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At 6:30 a.m. on Wednesday, several dozen neon-clad runners greeted the rainy new day with hugs, cheers, and strenuous physical activity, charging up and down the steps of Harvard Stadium before most Bostonians even woke up.
Runners, who hail from Cambridge and the greater Boston area, come together three days a week through the November Project, a free fitness program founded in 2011 by former Northeastern crew athletes Brogan Graham and Bojan Mandaric. Since its inception in Boston, the group has spread to nearly two dozen other North American cities.
In Boston, the November Project organizes three early-morning workouts a week, including one at Harvard Stadium on Wednesdays, when participants run up and down the arena stairs up to 37 times.
“The driver of it is the energy everyone feels,” William S. Xiao ’16 said. “You do the stadium and then for the rest of the day you feel amazing; nothing can go wrong.”
“The high caries you through the rest of the day, and you can’t wait for the next one,” November Project co-leader Chris A. Capozzi said.
In addition to the physical and emotional benefits of working out, November Project athletes also pointed to communal bonding as one of the main attractions of their early-morning runs.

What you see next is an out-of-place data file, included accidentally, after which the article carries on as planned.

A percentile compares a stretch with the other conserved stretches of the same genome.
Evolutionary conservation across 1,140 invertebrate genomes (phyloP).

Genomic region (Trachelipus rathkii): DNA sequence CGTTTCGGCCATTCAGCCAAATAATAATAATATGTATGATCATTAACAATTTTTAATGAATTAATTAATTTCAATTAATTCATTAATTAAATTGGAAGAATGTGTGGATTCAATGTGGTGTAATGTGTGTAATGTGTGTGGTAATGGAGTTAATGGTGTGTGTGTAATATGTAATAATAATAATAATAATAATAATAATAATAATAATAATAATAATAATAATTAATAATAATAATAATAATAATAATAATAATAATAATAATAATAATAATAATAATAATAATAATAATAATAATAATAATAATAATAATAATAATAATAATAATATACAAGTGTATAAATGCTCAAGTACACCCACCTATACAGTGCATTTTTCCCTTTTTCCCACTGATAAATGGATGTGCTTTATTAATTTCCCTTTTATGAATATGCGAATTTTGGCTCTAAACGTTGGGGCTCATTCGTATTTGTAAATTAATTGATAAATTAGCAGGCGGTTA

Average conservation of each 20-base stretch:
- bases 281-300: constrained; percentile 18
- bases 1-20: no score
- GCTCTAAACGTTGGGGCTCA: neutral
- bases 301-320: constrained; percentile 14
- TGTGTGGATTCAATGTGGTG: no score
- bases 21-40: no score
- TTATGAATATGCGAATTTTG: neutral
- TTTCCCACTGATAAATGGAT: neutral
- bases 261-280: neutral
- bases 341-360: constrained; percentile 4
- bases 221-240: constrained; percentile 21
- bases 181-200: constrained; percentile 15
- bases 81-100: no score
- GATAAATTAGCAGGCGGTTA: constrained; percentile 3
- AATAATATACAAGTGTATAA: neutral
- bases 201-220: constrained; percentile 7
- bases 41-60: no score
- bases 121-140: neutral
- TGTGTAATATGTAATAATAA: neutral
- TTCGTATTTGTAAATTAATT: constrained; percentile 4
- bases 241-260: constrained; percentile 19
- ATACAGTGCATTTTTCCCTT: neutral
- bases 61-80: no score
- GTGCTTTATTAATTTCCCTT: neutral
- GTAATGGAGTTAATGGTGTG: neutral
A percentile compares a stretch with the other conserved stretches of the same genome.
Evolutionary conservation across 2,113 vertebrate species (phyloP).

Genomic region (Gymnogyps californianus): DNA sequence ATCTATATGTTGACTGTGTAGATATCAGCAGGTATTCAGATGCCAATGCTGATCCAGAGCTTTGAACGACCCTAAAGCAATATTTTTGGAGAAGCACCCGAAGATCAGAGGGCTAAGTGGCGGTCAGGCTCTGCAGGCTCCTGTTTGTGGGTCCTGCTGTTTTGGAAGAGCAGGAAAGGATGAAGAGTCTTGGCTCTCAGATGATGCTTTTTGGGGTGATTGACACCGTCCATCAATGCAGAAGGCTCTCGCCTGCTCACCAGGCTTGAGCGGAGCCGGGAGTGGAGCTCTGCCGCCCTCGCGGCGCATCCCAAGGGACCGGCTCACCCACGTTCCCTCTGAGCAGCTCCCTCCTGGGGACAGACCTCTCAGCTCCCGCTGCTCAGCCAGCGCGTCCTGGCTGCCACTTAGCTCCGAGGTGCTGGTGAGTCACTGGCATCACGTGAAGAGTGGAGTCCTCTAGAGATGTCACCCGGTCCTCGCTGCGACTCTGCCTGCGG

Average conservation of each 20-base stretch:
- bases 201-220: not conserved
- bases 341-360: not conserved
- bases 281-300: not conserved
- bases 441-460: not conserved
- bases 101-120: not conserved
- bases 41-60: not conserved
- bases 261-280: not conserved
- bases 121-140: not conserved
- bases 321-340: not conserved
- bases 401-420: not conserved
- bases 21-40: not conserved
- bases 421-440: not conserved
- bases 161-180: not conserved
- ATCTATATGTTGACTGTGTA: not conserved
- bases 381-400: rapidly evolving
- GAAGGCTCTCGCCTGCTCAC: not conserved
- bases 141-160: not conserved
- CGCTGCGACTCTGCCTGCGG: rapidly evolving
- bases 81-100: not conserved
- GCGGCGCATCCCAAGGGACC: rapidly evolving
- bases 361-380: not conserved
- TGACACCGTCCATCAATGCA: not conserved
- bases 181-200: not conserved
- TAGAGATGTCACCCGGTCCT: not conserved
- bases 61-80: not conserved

“We set up everyone and we really embrace everyone,” Capozzi said. “We’re a weird, wacky bunch of people, and that’s amazing.”
Through traditions like constant hugging, cheering, and singing, the group fosters a sense of shared purpose and fun, participants said.
“It builds community, it builds closeness, it builds a sense of camaraderie that you don’t get in any running club or gym workout,” said Malcolm F. Purinton, a doctoral candidate at Northeastern.
“It’s recess for adults,” said November Project co-leader Chris R. Payne. “We have more fun at 6:30 in the morning than anyone else in town.”
More than anything else, the Boston group’s organizers said, the November Project emphasizes openness and availability to anyone who wants to join, no matter athletic ability.
“All you have to do is show up—that’s sort of the point,” Payne said.
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